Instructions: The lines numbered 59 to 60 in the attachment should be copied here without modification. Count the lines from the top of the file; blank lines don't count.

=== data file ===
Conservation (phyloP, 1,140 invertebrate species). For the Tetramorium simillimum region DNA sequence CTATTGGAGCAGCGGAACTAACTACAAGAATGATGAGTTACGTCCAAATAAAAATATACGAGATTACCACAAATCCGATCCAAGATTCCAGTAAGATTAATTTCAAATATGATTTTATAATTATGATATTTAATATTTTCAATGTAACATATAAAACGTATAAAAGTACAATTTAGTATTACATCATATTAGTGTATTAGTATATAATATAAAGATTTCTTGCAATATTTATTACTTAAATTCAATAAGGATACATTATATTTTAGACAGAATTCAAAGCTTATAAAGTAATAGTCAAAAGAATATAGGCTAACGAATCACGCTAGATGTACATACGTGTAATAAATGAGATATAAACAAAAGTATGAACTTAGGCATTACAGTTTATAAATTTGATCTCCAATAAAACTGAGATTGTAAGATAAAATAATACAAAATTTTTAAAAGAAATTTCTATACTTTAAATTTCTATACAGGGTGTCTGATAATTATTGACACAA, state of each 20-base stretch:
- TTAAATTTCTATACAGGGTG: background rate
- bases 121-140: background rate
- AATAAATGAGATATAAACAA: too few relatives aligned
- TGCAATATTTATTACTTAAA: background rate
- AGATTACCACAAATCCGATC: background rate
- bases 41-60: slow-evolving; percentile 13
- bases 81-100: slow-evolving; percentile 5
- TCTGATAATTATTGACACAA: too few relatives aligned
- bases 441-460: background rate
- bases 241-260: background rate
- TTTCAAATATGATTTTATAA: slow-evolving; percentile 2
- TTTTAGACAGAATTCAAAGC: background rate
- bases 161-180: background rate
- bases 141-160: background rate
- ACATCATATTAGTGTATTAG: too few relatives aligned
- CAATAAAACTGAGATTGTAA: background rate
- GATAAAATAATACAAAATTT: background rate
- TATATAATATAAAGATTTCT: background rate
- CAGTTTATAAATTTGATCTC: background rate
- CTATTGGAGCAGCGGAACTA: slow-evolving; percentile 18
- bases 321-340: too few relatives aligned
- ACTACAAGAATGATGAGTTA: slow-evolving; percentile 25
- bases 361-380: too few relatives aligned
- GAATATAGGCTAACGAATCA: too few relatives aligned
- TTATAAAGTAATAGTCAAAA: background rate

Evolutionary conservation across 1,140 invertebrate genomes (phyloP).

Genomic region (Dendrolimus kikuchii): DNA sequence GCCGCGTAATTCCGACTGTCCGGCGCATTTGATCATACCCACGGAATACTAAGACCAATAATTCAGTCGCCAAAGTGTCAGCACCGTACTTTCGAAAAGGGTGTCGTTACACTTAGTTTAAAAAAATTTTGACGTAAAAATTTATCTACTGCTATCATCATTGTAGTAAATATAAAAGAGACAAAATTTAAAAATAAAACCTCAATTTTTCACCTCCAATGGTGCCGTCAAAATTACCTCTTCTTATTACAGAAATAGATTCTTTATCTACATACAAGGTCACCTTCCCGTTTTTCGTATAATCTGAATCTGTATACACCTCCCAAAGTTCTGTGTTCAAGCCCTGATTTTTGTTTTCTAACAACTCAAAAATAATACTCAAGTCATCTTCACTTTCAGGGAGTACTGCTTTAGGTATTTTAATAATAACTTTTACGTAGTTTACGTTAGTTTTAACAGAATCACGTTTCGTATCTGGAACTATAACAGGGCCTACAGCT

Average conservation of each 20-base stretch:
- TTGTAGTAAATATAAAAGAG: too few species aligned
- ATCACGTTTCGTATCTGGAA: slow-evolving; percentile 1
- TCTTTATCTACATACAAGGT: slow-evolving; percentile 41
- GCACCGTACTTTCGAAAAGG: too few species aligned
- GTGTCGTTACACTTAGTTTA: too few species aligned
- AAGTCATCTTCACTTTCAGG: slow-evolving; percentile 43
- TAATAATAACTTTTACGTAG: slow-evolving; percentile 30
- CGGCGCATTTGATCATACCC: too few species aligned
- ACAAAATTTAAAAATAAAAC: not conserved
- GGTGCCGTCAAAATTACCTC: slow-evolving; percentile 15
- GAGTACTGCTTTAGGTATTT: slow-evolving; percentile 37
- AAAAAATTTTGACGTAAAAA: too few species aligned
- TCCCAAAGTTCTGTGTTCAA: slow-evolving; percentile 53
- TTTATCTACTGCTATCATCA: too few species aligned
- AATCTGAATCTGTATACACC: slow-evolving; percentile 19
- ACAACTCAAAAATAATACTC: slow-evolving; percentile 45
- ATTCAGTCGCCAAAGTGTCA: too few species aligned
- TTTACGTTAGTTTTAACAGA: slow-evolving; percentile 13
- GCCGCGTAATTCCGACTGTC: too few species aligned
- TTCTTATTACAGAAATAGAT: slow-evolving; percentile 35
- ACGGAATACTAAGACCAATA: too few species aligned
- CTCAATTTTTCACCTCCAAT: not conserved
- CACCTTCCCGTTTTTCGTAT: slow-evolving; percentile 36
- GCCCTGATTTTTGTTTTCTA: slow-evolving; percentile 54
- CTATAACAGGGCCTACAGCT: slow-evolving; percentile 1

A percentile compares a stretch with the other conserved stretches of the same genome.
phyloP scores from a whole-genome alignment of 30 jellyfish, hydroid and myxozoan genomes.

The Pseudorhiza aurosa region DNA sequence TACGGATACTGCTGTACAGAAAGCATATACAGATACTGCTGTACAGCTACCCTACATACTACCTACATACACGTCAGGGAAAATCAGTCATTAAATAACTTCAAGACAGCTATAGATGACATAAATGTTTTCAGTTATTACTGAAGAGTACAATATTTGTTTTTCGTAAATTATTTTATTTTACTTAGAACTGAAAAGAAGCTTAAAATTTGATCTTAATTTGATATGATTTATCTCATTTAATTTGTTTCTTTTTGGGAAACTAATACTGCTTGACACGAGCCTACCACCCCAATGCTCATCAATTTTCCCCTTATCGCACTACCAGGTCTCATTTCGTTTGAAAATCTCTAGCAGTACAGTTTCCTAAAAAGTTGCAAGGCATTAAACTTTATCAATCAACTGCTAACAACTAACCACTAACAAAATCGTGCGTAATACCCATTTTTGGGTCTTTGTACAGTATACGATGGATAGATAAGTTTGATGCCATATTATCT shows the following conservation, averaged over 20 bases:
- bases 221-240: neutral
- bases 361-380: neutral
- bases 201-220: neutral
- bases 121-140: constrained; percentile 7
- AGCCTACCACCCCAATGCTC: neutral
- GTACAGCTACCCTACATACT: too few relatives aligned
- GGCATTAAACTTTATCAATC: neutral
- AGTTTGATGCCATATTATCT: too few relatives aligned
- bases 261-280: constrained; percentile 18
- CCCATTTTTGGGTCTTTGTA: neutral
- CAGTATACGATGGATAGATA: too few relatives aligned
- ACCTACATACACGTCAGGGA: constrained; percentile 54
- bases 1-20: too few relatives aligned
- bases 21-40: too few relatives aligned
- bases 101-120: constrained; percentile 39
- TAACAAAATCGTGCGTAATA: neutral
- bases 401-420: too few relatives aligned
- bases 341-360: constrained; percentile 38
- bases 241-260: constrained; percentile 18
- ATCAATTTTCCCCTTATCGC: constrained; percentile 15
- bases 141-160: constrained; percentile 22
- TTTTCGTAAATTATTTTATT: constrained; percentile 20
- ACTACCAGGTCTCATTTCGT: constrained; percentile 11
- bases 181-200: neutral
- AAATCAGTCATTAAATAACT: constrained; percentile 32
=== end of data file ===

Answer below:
- bases 361-380: neutral
- bases 201-220: neutral